war/percieved threat (Wilson) Cold War/Space Race.
3. Industry achnowledged need for better trianed 5. Project Lead the Way is used in both as an
- smarter - workforce. example of model curriculum.
4. Looked to foster advances in industry not just
5. Was big plus to females in the fields of
engineering and previously male dominated
1. Prepare students for jobs. 1. A focus on developing engineering skills is
also one of the focuses of STEM.
2. Appointed a State board to oversee where
money can be spent. 2. The Project Method helped to develop skills
used for a specific job.
3. This is an Act that was federally approved.
3. A focus on higher education for developing
4. Vocational Education Act of 1917 was the skills was started at MIT.
idea of business leaders and legislators.
4. Federal funds helped back universities
5. Is backed by Presidential influence. programs.
5. One of the main contributers is NSF which
also helps to support STEM.
1. The Voc. Ed. Act of 1963 did have a great
impact on vocational ed. As did the Voc. Ed. Act
2. ABET's standards which included "effective
group communication and work in
multidisciplinary team" are important. History has
shown that eventhough good ideas are
presented, if strong communication skills are not
used, neither will the "good idea".
3. The philosophy that current engineering ed
teachers need to know information in many
areas versus the old belief that the engineer
would be a craftsman in one area holds true
today, as well as in the past. The Industrial Age
did not come about by those that only were
skilled in one area.
5. Ensuring offerings to women and minorities
required specific attention in the VEA of 1917
and still requires specific attention today with the
Engineering Ed. movement.
4. Historically, organizations that enabled the
creation of standards assisted voc. ed. in the
early 1900's, and are still proving their
importance through programs such as STEM.
5. Ensurig offerings to women and minorities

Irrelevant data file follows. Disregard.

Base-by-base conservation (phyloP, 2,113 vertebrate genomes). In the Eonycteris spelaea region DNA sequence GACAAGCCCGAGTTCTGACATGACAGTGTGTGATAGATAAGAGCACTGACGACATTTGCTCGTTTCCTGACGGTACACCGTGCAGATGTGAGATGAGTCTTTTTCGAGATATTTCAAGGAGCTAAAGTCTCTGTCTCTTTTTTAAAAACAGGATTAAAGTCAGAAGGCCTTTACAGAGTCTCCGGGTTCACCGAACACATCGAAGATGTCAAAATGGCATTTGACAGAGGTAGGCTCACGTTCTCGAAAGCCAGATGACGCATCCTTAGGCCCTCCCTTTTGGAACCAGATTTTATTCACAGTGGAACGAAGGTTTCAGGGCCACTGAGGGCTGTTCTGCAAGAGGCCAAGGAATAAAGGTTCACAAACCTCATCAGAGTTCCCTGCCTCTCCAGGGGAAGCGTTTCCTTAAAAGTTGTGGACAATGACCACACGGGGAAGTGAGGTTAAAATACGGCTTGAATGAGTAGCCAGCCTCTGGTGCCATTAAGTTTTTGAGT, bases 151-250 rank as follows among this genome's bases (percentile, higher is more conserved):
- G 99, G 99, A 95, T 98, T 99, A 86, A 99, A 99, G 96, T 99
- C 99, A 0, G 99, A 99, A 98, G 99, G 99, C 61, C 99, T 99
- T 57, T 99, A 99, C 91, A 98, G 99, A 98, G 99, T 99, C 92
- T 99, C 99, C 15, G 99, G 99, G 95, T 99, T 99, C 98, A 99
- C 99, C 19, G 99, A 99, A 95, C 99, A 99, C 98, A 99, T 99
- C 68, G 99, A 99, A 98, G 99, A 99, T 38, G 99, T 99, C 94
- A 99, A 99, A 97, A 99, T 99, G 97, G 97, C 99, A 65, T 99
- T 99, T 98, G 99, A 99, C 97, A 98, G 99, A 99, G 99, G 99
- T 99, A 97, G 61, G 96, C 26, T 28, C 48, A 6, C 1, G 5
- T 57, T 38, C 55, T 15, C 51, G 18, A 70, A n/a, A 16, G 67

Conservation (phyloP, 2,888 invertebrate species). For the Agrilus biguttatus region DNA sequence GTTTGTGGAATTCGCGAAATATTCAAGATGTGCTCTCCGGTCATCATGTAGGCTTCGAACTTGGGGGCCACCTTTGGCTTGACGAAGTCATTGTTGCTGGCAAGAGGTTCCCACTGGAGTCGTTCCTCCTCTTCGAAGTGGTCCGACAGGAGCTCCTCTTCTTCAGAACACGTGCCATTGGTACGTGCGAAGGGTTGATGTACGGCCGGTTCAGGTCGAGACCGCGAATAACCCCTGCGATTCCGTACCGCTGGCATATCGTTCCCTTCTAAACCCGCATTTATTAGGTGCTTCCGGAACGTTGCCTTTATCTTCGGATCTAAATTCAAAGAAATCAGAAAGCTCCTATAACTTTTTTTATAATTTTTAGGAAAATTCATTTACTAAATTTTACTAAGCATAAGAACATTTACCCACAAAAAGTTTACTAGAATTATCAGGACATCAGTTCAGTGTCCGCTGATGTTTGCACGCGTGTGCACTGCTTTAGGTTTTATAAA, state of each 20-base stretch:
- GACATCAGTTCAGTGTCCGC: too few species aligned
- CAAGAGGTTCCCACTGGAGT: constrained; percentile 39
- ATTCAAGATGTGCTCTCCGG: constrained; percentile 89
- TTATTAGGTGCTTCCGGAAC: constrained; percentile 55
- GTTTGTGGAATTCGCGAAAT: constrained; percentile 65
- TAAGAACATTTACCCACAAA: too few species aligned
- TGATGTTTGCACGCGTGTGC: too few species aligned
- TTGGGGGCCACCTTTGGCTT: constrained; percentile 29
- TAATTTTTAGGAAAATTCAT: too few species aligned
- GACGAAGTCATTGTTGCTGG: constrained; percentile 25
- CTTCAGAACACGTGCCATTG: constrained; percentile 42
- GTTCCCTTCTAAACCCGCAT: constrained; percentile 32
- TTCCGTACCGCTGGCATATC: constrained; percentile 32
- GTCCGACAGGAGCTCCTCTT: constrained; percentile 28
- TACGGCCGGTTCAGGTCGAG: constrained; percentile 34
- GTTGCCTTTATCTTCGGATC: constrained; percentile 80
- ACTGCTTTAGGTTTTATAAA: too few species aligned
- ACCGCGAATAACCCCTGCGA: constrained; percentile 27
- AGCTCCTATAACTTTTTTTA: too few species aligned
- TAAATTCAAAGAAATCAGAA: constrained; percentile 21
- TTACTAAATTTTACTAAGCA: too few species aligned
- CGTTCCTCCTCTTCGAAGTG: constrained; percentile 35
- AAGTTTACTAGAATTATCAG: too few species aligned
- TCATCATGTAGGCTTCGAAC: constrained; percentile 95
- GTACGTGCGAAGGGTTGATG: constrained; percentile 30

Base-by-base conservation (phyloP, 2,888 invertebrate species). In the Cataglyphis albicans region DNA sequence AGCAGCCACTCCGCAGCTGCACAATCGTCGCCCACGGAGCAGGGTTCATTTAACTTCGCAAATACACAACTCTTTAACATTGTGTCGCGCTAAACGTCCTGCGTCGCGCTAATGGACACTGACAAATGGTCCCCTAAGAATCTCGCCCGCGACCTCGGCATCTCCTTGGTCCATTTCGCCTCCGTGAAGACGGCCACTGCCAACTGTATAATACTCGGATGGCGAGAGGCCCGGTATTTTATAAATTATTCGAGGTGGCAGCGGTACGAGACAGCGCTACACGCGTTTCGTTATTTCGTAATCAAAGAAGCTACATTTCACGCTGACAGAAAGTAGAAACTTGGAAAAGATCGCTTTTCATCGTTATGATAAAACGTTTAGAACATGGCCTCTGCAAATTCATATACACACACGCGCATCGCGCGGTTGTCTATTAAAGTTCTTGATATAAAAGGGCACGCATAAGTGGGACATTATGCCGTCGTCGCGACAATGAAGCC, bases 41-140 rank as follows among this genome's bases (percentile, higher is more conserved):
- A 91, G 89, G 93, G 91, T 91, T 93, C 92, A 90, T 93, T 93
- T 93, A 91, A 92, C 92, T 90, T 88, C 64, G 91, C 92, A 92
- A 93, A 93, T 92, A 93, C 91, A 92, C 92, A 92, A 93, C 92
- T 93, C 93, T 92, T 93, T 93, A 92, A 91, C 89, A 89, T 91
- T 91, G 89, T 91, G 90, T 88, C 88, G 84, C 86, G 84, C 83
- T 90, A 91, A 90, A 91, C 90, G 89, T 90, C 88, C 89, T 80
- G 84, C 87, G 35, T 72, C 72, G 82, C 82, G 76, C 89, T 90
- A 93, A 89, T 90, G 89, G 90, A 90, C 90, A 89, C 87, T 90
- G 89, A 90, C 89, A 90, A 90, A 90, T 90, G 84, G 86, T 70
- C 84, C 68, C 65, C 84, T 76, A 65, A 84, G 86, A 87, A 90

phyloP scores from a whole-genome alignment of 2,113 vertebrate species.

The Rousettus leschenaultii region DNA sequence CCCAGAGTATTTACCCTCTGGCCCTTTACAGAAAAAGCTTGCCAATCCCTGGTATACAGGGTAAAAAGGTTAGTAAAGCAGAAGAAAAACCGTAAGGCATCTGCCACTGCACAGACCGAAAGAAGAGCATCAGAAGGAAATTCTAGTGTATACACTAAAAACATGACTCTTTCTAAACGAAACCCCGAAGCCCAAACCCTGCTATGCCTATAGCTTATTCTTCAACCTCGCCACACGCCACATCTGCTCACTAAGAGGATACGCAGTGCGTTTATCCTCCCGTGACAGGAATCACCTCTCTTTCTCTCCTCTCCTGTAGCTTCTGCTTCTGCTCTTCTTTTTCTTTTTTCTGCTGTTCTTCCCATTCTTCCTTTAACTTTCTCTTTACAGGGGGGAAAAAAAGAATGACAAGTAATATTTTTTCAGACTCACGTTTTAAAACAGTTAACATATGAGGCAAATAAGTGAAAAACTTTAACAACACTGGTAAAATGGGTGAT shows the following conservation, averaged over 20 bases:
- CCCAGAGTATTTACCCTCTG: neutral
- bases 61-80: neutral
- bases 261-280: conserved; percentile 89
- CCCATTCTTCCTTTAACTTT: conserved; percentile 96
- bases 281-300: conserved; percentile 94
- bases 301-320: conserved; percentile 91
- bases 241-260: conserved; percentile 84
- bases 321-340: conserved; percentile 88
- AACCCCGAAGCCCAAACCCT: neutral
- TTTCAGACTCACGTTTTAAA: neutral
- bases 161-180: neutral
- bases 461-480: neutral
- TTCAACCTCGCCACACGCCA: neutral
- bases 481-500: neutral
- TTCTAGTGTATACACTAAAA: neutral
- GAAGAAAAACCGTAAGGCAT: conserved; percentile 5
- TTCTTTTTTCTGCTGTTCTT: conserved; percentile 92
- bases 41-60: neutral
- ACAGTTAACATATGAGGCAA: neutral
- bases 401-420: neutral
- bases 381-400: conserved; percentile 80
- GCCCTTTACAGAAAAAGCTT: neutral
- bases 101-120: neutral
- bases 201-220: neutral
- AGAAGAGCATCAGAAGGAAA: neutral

required specific attention in the VEA of 1917
and still requies that same attention today in the
engineering education movement.
1. Funding is covered.
2. Focused on vocational education and
increasing how well a student is prepared for the
3. Project method is not directly mentioned but it
does mention how the funding act required that a
supervised practice in area of study for at least
six months, which leads one to believe that
projects were encouraged to be a part of any
4. Funding for minority education.
5. War is documented as an outside force that is
encouraging the change of educational systems.
1) No mention of the manual arts anywhere in 1) Lois Coffey Mossman is discussed as being a
the report. This would have gone well with the pioneer in engineering education. She's
Historical Background section. mentioned in the same paragraph with manual
2) Find it hard to believe some of the pioneers of training but no mention anywhere in the article of
Industrial arts are not mentioned like Froebel, other pioneers that may or has contributed to
Dewey, etc. engineering.
3) Why was college training not expected or 2) It's ones opinion to state that two of the middle
desirable? school Project Lead the Way units are
4) In my understanding it appears vocational expensive. There is no citation here.
programs are disappearing and not expanding as 3) Which units in PLTW are similar to the project
described in the Introduction . method during the early years of engineering?
5) Woodrow Wilson may have been an advocate 4) In the conclusion there is use of first-person